Changes to Add-on and Themes Bundling (4.2 onwards)

I’m doing something similar for sharing add-ons. Now that Blender supports multiple repositories I think it would be good if there was “Bundle Active Repository” operator, that does all things for you and just gives you a single zip, which I could share with my students and they could run “Install Bundled Repository” operator, which will unzip everything in either default place, or custom path.

It would be especially useful if those operators remembered state of enabled/disabled add-ons and preferences. It would kind of defeat a purpose of this if students still had to go one-by-one to enable them.

I would personally upgrade manually for new versions.


A more general solution would be to allow bundling a custom userpref.blend and startup.blend as well, so that not only the add-on enabled state is preserved, but all the defaults can be customized. I’m a bit hesitant to do anything too specific to transferring add-on state.

Creating this can be a bit inconvenient if you want to do it without affecting the configuration for personal work. It could be doable with a temporary factory reset, some environment variables or a different user account. Not sure if this is still too technical if it’s documented.

I wasn’t so much thinking of having an operator that users would run to install this. But rather to have a directory next to the Blender executable that can be set up. So that it’s not really managed and kept up to date by individual users at all, but controlled more centrally, as might be done in a studio.

The operator case makes sense too. But it’s also tricky to support all these different workflows with different solutions. Ideally we’d have just one recommended way to cover all, if the trade-offs are not too bad.


There is an extension for browsers called “Tampermonkey”. It allows you to use custom scripts. You can export all of your scripts in one go. If you choose to export them to zip, then for every script there will be two additional files: script_name.options.json and that have all of the enabled/disabled options and other relevant information for every script. In other words, you can transfer all of the scripts from one TM to another and continue using them there without any problem.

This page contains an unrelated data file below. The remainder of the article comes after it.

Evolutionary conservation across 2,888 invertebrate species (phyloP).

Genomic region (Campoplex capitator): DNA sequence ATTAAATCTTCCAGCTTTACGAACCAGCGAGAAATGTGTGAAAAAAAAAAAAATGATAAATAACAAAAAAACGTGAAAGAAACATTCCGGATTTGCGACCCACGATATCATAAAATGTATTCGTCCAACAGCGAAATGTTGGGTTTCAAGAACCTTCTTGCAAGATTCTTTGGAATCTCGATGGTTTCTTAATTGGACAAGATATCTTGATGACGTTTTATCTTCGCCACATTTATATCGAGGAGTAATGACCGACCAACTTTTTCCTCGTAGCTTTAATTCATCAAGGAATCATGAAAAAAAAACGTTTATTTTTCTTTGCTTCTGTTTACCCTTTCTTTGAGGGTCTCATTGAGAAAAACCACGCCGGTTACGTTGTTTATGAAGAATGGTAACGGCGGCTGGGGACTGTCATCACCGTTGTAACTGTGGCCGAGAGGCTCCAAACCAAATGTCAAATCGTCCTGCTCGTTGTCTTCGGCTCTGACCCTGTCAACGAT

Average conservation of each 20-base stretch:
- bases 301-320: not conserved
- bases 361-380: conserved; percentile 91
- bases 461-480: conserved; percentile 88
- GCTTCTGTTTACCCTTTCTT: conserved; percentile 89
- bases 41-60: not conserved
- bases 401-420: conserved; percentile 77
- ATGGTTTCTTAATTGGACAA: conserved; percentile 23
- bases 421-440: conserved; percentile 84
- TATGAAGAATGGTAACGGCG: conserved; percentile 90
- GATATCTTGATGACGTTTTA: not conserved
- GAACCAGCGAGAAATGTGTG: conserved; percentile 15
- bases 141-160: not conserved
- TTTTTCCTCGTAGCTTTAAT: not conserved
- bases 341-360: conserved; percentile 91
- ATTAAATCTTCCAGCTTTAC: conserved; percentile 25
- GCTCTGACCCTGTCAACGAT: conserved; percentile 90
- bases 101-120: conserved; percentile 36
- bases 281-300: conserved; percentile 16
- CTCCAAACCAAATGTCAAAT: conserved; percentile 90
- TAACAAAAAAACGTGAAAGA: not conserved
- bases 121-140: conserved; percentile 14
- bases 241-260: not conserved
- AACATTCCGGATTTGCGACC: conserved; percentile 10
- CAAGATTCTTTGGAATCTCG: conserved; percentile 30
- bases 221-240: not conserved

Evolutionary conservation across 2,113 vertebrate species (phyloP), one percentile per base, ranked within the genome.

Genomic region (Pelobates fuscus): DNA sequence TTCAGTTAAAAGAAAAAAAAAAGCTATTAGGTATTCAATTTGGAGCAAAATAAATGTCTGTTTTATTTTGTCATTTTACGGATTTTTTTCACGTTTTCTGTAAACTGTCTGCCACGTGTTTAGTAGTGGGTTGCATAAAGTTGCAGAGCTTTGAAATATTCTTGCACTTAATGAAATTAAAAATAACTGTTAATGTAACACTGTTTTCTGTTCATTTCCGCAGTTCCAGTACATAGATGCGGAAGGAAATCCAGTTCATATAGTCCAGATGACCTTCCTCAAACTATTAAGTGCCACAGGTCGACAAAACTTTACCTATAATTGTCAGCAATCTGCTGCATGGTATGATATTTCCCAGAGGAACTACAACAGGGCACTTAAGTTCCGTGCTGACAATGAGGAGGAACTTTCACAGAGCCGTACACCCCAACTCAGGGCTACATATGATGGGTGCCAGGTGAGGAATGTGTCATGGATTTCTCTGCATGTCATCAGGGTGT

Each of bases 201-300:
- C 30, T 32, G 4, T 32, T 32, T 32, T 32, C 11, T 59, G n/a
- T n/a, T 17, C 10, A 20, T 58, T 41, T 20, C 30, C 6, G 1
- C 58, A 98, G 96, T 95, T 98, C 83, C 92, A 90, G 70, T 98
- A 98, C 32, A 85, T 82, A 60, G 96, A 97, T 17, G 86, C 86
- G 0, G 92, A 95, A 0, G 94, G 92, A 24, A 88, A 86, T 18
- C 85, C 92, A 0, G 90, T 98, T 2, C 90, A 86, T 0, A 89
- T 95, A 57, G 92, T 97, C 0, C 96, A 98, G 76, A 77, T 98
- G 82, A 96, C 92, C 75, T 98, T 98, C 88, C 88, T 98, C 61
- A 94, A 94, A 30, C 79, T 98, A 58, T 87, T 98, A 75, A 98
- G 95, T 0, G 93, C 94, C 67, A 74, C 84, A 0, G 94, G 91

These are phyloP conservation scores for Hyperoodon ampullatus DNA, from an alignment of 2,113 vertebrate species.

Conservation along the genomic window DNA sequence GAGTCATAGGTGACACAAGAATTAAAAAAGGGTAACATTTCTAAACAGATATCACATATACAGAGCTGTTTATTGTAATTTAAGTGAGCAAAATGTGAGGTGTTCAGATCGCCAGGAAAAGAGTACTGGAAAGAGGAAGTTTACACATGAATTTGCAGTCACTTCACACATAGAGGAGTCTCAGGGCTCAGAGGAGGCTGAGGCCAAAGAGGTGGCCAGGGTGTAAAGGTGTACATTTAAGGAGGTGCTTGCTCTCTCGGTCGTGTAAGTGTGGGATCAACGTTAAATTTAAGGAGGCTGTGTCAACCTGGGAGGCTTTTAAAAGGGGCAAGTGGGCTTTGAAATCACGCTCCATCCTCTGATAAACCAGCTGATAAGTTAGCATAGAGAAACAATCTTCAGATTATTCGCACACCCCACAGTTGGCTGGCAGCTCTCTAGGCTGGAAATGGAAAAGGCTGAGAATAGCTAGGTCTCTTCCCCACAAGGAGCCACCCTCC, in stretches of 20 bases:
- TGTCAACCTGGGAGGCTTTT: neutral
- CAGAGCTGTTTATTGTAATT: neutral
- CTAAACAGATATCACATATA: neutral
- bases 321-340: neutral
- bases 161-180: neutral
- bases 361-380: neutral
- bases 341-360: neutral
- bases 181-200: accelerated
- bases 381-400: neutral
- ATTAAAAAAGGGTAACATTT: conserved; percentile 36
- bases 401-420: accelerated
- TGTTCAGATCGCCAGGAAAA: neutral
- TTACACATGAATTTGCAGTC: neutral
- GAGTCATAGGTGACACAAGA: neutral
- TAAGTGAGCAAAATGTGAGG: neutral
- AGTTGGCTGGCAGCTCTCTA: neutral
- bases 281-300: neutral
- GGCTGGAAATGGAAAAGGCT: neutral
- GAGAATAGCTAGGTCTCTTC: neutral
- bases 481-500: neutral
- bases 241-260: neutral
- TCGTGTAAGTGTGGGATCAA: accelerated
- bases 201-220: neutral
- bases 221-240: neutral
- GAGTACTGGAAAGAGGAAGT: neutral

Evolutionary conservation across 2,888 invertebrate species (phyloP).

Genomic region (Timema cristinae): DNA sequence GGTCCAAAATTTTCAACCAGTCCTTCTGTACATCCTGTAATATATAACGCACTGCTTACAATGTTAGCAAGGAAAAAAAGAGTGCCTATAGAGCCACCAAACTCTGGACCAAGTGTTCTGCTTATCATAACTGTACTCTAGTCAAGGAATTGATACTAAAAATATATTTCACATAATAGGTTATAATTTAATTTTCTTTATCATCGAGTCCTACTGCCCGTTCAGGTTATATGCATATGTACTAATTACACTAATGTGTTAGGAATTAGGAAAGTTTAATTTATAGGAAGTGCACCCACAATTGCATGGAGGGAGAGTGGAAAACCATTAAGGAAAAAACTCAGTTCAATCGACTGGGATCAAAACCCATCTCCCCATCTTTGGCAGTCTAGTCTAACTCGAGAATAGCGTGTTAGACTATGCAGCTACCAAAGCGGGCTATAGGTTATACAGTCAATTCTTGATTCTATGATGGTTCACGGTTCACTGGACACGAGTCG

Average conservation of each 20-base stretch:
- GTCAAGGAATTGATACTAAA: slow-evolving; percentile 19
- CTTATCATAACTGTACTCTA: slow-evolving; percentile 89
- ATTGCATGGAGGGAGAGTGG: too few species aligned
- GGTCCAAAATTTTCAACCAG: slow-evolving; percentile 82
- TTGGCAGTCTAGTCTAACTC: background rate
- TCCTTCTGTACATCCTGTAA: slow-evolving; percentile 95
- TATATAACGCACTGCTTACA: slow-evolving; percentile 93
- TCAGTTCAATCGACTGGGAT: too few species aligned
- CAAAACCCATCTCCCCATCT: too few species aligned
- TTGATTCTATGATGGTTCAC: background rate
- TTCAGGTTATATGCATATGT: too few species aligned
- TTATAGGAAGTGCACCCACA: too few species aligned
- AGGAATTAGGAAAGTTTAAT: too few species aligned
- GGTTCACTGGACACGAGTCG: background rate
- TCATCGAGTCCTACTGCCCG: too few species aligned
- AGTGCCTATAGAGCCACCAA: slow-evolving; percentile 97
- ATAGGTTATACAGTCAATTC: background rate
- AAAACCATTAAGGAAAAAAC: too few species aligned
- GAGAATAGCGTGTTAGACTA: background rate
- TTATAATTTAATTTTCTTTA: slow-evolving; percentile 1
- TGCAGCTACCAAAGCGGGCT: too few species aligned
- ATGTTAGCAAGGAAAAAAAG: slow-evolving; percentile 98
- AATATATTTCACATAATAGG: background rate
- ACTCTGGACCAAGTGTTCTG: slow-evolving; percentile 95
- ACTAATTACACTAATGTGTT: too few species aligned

When it comes to Blender, the same approach can be used but with some tweaks like choosing which addons to export/import (all or only enabled), whether to export/import custom shortcuts or not and so on.

I’m sharing userprefs and configs and stuff and you have to be very careful about that. There are some things that doesn’t translate well when you’re just shipping files

  • User libraries are being added and for students it just points to wrong path, so they have to manually delete it
  • Same for script repositories, and basically everything with filepath should be deleted, like external image editor
  • You have to be careful not to zip recent_folders (or what its called), so that it doesn’t return all greyed out folders in file browser.

I would love if assets were bundled too, but that would make zip files gigabytes.
I think just bundling repository and installing it is safest choice for now.

With the disclaimer that my own blender usage is personal, but I work in a corporate IT environment with heavy automation/orchestration/config management…

I like the idea of a directory that you can land in a known spot, and/or a config file in a known spot that points to your custom bundle directory. (EDIT: thinking about it, separating the config and the files would be nice, to allow for shared drive shenanigans but keeping individual prefs local after doing initial setup from a template.)

I think it would be sufficient to have a directory and not have blender do the unpacking. In the environments I’ve seen, any sort of automated push or agent pull system tends to package changes as a compressed archive anyway, so the tool will be doing doing the decompression for us.

What is the directory structure of a local disk repository like? Is it a bunch of archives+metadata? Can that be leveraged in a generalized way? e.g., could we have a type of uncompressed local disk repository that is flagged to automatically enable scripts inside?

(Putting on my security glasses for a moment though, any sort of automatic enablement needs confirmation–maybe a one-click enable instead, and only for file sources, not https).

It sounds like config separate from addons is an open question. Blender prefs/state of course have traditionally been packed into prefs .blend files. IF it’s a direction the devs want to adjust, this might be an opportunity to start refactoring or extending prefs reading from a json file like other posters have mentioned.


The idea would be to create it from factory settings, and you would only add file paths if you know they are going to work, which in some cases is what you want. The default assets folder may need some work, but that’s not so difficult.

The manual bundle installation step I think is fine for a certain use case, where you tell every user to install something once for a course or something. In e.g. a studio environment where you have the particular version of everything more tightly controlled, maybe different depending on the show, that’s not how it’s expected to work.

I think perhaps application templates are a good way to handle your use case, without introducing new concepts in Blender. For example it’s possible to create a template that contains add-ons plus an script that enables them. This can optionally also include a startup file, preferences, etc.